Tuesday, 12 June 2012

Bantams and Pullets

Thanks for all the lovely comments yesterday, the new birds are settling in well although they are all still very bedraggled with all this rain.

I've just been moving Mother Goose (the hen) and her Gosling children to the Eglu, the little broody run was proving too small for them already.  Lovely Hubby is going to make them a Goose House with a roosting bar for Mum when they are a bit bigger but for now the Eglu will do fine.

Campfire, you asked what is the difference between a bantam and a pullet, well a Pullet is officially any chicken that is less than one year old, when they reach one year then they are known as a hen or a cockerel. 

A Bantam is usually a small sized copy of a larger bird, lots of pure breed chickens have a Bantam counterpart, which are around a third to half the size of them.  Although there are now some true Bantams these are mainly bred for showing, and are very fancy birds.

Bantams are brilliant birds for smaller back gardens as they are quieter, make less mess, eat less and won't decimate your flower and veggie beds.  They lay gorgeous little tasty eggs, but you do need to use two for every one hens egg called for in a recipe.  They are friendly, cuddly little birds and usually make great pets for children.  Some cockerels can be aggressive though as they seem to have 'little man syndrome', so stick to girls if they are for children.

So there you have it, I have Bantams, Pullets, Hens, Cockerels and a lovely little trio of Chinese Grey Goslings.  We're all very birdie here in Berkshire at the moment.......Lol.

Sue xx


  1. Hi Sue
    i cant find the film you mentioned..
    Im slowly catching up im now Feb 2011.I dont know if you get to see comments made on old postings so will ask here.I love your soap and the jars of sauce and chutney look amazing any chance of a how to post.?

    My little ladies are setting in well.my white star looks a bit older than the other 2, crop and comb well developed.Still no eggs,im patiently waiting,well maybe not patiently.Do you feed yours mash or pellets?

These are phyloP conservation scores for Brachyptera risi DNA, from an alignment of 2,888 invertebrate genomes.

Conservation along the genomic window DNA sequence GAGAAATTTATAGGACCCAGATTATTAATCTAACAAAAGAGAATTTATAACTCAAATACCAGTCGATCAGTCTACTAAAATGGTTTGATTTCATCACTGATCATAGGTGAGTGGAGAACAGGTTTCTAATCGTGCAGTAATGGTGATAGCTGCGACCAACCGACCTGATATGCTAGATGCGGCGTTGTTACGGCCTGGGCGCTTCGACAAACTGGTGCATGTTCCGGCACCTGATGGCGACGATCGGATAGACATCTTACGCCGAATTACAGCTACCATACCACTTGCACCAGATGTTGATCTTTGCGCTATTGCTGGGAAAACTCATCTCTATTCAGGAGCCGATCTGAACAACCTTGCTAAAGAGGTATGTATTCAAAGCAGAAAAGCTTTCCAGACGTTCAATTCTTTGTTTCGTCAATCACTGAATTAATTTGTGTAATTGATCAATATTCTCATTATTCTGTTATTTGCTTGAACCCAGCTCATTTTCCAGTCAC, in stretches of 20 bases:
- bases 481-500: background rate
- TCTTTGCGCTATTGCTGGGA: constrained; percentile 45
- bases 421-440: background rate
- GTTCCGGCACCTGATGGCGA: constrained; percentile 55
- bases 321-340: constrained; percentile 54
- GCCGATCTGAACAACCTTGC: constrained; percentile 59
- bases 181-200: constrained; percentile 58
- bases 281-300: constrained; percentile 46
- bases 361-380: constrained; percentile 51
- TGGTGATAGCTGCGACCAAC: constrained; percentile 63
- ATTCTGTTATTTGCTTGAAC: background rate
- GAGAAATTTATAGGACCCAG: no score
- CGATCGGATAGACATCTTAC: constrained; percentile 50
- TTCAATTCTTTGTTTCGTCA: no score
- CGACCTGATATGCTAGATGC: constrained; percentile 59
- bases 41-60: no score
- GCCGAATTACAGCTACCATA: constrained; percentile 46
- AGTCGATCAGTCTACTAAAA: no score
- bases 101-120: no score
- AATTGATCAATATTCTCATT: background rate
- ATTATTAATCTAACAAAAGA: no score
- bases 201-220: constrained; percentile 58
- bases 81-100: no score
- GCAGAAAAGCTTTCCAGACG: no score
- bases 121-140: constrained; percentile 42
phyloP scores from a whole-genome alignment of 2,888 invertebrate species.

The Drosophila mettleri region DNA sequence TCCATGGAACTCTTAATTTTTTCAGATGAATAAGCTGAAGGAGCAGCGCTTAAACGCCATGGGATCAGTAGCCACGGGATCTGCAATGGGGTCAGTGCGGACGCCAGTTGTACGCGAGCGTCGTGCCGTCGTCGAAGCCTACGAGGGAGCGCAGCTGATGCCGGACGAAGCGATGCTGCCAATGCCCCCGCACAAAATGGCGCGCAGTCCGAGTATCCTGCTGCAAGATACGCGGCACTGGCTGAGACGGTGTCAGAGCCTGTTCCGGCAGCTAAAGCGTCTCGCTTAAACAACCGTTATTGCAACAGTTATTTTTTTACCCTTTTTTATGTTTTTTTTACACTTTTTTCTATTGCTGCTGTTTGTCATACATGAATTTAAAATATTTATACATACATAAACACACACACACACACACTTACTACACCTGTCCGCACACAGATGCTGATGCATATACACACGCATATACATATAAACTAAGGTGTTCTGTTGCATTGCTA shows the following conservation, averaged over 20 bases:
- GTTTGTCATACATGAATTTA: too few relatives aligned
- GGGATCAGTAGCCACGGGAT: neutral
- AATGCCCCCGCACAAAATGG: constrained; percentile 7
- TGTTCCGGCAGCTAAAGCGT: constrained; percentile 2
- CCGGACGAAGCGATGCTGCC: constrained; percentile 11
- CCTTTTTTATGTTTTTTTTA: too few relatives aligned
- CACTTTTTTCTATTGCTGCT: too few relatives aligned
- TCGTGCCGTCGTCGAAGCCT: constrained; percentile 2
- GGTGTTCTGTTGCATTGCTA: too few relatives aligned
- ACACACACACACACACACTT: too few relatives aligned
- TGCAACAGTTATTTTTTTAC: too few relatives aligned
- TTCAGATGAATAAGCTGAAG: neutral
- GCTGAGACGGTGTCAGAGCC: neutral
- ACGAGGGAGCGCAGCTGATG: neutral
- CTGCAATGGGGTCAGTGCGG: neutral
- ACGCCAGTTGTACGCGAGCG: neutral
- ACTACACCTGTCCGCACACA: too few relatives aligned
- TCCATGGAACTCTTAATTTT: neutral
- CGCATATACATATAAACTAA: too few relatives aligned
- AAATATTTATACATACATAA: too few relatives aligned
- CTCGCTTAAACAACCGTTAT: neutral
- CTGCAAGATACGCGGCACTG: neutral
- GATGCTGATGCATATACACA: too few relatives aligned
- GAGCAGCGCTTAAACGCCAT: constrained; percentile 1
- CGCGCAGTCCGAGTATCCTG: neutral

2. Hi, I usually feed our birds Layers Pellets, I find the mash gets too damp and clogs up the feeders, which means the birds get to eat food which has sat damp for a while. Just a personal preference. They are both made of exactly the same things.

    Yes, I do get to see all comments even from old postings although they come through to my email address for me to publish individually, so they won't appear until I do that. It's just so I can jettison the spam.

    I will try to do some 'how to' posts, but at the moment I have a large supply of soap and all the jars of chutney, jams and sauces we could possibly use, so it may have to wait a while so I can take pictures of the various stages.

    You may yet come across some posts that I have already mentioned how I do these things in.

    Sue xx

  3. Oh and my film won't load, I'll have to try another.....sorry!

    Sue xx
    Our New Life in the Country

  4. Thanks for the reply and i will look out for the info

  5. hiya-
    hope all is well with you and yours and you're survining the rainy onslaught yet again.

    I had a day out in London yesterday to see an exhibition at the V&A and thought ahh I can wear tidy clothes and it'll be respite from wellies- only to find everyone in London was wearing wellies albeit very clean ones!

  6. Thank you for that explanation Sue. I had a feeling it was that but was confused as to which was what of you know what I mean.

    When I lived in the Peak District I used to get little eggs think she called them Bantys, and used to love them. The lady who minded my son had them. She lived just behind the school and she looked after him before he went to school then afterwards, he used to just hop over the school wall and go to her house until I picked him up. It was a tiny school.


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